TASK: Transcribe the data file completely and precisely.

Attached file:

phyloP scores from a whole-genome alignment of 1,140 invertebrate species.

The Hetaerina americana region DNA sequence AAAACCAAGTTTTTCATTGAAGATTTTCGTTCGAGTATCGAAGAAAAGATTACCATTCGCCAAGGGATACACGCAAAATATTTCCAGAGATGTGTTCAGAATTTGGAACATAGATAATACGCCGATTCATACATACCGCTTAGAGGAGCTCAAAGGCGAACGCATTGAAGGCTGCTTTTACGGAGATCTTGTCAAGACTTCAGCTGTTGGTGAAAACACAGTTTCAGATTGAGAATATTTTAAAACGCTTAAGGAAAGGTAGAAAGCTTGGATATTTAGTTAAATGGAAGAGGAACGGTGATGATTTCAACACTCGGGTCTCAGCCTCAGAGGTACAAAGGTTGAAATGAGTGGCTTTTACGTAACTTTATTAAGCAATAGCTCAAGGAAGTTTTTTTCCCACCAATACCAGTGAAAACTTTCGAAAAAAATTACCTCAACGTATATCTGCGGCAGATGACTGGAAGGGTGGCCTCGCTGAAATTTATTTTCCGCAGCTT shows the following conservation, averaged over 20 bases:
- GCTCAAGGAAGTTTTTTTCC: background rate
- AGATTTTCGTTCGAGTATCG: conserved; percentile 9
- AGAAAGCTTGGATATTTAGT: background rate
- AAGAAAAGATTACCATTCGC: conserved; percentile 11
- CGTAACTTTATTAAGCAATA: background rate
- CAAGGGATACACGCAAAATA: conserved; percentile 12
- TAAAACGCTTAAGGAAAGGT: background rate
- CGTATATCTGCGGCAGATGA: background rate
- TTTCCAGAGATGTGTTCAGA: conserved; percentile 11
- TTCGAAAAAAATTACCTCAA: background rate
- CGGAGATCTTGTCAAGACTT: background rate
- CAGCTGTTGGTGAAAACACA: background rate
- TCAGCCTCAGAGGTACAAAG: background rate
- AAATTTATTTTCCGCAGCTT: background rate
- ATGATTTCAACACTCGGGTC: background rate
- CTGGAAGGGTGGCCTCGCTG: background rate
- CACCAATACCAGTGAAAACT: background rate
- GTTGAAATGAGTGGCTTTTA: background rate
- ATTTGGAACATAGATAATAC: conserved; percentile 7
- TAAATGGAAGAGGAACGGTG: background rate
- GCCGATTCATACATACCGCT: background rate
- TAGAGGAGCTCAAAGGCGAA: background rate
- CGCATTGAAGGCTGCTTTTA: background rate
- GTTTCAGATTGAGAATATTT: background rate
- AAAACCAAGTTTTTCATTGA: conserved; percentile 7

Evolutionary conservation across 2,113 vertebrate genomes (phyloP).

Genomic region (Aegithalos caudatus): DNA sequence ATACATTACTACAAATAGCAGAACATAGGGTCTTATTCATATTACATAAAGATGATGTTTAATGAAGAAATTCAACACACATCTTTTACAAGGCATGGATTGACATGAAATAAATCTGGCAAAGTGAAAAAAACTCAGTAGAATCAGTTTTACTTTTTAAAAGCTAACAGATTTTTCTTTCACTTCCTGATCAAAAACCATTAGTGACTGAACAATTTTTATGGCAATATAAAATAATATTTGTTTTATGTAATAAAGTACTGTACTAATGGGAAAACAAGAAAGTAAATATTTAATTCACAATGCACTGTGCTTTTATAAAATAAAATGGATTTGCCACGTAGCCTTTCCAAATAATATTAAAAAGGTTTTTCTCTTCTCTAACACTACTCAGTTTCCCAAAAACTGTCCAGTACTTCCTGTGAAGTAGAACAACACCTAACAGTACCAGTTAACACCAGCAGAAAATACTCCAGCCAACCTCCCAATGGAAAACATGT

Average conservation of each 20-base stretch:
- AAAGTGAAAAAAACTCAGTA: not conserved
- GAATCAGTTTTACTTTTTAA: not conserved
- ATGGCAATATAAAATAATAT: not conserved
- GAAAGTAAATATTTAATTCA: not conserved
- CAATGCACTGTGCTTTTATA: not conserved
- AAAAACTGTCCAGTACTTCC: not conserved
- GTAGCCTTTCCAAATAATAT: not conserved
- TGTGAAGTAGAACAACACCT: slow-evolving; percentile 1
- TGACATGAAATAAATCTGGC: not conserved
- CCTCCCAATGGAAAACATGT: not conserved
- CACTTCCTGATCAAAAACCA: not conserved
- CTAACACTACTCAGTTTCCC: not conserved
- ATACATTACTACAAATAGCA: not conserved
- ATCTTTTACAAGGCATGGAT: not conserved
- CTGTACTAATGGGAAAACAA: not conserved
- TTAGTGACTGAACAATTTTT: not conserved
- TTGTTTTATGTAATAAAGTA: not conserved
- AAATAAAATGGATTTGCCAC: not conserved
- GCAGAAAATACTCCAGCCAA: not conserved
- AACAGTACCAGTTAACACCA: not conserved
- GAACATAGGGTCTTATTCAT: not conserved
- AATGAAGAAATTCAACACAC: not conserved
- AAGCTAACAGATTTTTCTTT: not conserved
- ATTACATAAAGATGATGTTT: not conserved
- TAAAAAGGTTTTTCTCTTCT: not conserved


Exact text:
phyloP scores from a whole-genome alignment of 1,140 invertebrate species.

The Hetaerina americana region DNA sequence AAAACCAAGTTTTTCATTGAAGATTTTCGTTCGAGTATCGAAGAAAAGATTACCATTCGCCAAGGGATACACGCAAAATATTTCCAGAGATGTGTTCAGAATTTGGAACATAGATAATACGCCGATTCATACATACCGCTTAGAGGAGCTCAAAGGCGAACGCATTGAAGGCTGCTTTTACGGAGATCTTGTCAAGACTTCAGCTGTTGGTGAAAACACAGTTTCAGATTGAGAATATTTTAAAACGCTTAAGGAAAGGTAGAAAGCTTGGATATTTAGTTAAATGGAAGAGGAACGGTGATGATTTCAACACTCGGGTCTCAGCCTCAGAGGTACAAAGGTTGAAATGAGTGGCTTTTACGTAACTTTATTAAGCAATAGCTCAAGGAAGTTTTTTTCCCACCAATACCAGTGAAAACTTTCGAAAAAAATTACCTCAACGTATATCTGCGGCAGATGACTGGAAGGGTGGCCTCGCTGAAATTTATTTTCCGCAGCTT shows the following conservation, averaged over 20 bases:
- GCTCAAGGAAGTTTTTTTCC: background rate
- AGATTTTCGTTCGAGTATCG: conserved; percentile 9
- AGAAAGCTTGGATATTTAGT: background rate
- AAGAAAAGATTACCATTCGC: conserved; percentile 11
- CGTAACTTTATTAAGCAATA: background rate
- CAAGGGATACACGCAAAATA: conserved; percentile 12
- TAAAACGCTTAAGGAAAGGT: background rate
- CGTATATCTGCGGCAGATGA: background rate
- TTTCCAGAGATGTGTTCAGA: conserved; percentile 11
- TTCGAAAAAAATTACCTCAA: background rate
- CGGAGATCTTGTCAAGACTT: background rate
- CAGCTGTTGGTGAAAACACA: background rate
- TCAGCCTCAGAGGTACAAAG: background rate
- AAATTTATTTTCCGCAGCTT: background rate
- ATGATTTCAACACTCGGGTC: background rate
- CTGGAAGGGTGGCCTCGCTG: background rate
- CACCAATACCAGTGAAAACT: background rate
- GTTGAAATGAGTGGCTTTTA: background rate
- ATTTGGAACATAGATAATAC: conserved; percentile 7
- TAAATGGAAGAGGAACGGTG: background rate
- GCCGATTCATACATACCGCT: background rate
- TAGAGGAGCTCAAAGGCGAA: background rate
- CGCATTGAAGGCTGCTTTTA: background rate
- GTTTCAGATTGAGAATATTT: background rate
- AAAACCAAGTTTTTCATTGA: conserved; percentile 7

Evolutionary conservation across 2,113 vertebrate genomes (phyloP).

Genomic region (Aegithalos caudatus): DNA sequence ATACATTACTACAAATAGCAGAACATAGGGTCTTATTCATATTACATAAAGATGATGTTTAATGAAGAAATTCAACACACATCTTTTACAAGGCATGGATTGACATGAAATAAATCTGGCAAAGTGAAAAAAACTCAGTAGAATCAGTTTTACTTTTTAAAAGCTAACAGATTTTTCTTTCACTTCCTGATCAAAAACCATTAGTGACTGAACAATTTTTATGGCAATATAAAATAATATTTGTTTTATGTAATAAAGTACTGTACTAATGGGAAAACAAGAAAGTAAATATTTAATTCACAATGCACTGTGCTTTTATAAAATAAAATGGATTTGCCACGTAGCCTTTCCAAATAATATTAAAAAGGTTTTTCTCTTCTCTAACACTACTCAGTTTCCCAAAAACTGTCCAGTACTTCCTGTGAAGTAGAACAACACCTAACAGTACCAGTTAACACCAGCAGAAAATACTCCAGCCAACCTCCCAATGGAAAACATGT

Average conservation of each 20-base stretch:
- AAAGTGAAAAAAACTCAGTA: not conserved
- GAATCAGTTTTACTTTTTAA: not conserved
- ATGGCAATATAAAATAATAT: not conserved
- GAAAGTAAATATTTAATTCA: not conserved
- CAATGCACTGTGCTTTTATA: not conserved
- AAAAACTGTCCAGTACTTCC: not conserved
- GTAGCCTTTCCAAATAATAT: not conserved
- TGTGAAGTAGAACAACACCT: slow-evolving; percentile 1
- TGACATGAAATAAATCTGGC: not conserved
- CCTCCCAATGGAAAACATGT: not conserved
- CACTTCCTGATCAAAAACCA: not conserved
- CTAACACTACTCAGTTTCCC: not conserved
- ATACATTACTACAAATAGCA: not conserved
- ATCTTTTACAAGGCATGGAT: not conserved
- CTGTACTAATGGGAAAACAA: not conserved
- TTAGTGACTGAACAATTTTT: not conserved
- TTGTTTTATGTAATAAAGTA: not conserved
- AAATAAAATGGATTTGCCAC: not conserved
- GCAGAAAATACTCCAGCCAA: not conserved
- AACAGTACCAGTTAACACCA: not conserved
- GAACATAGGGTCTTATTCAT: not conserved
- AATGAAGAAATTCAACACAC: not conserved
- AAGCTAACAGATTTTTCTTT: not conserved
- ATTACATAAAGATGATGTTT: not conserved
- TAAAAAGGTTTTTCTCTTCT: not conserved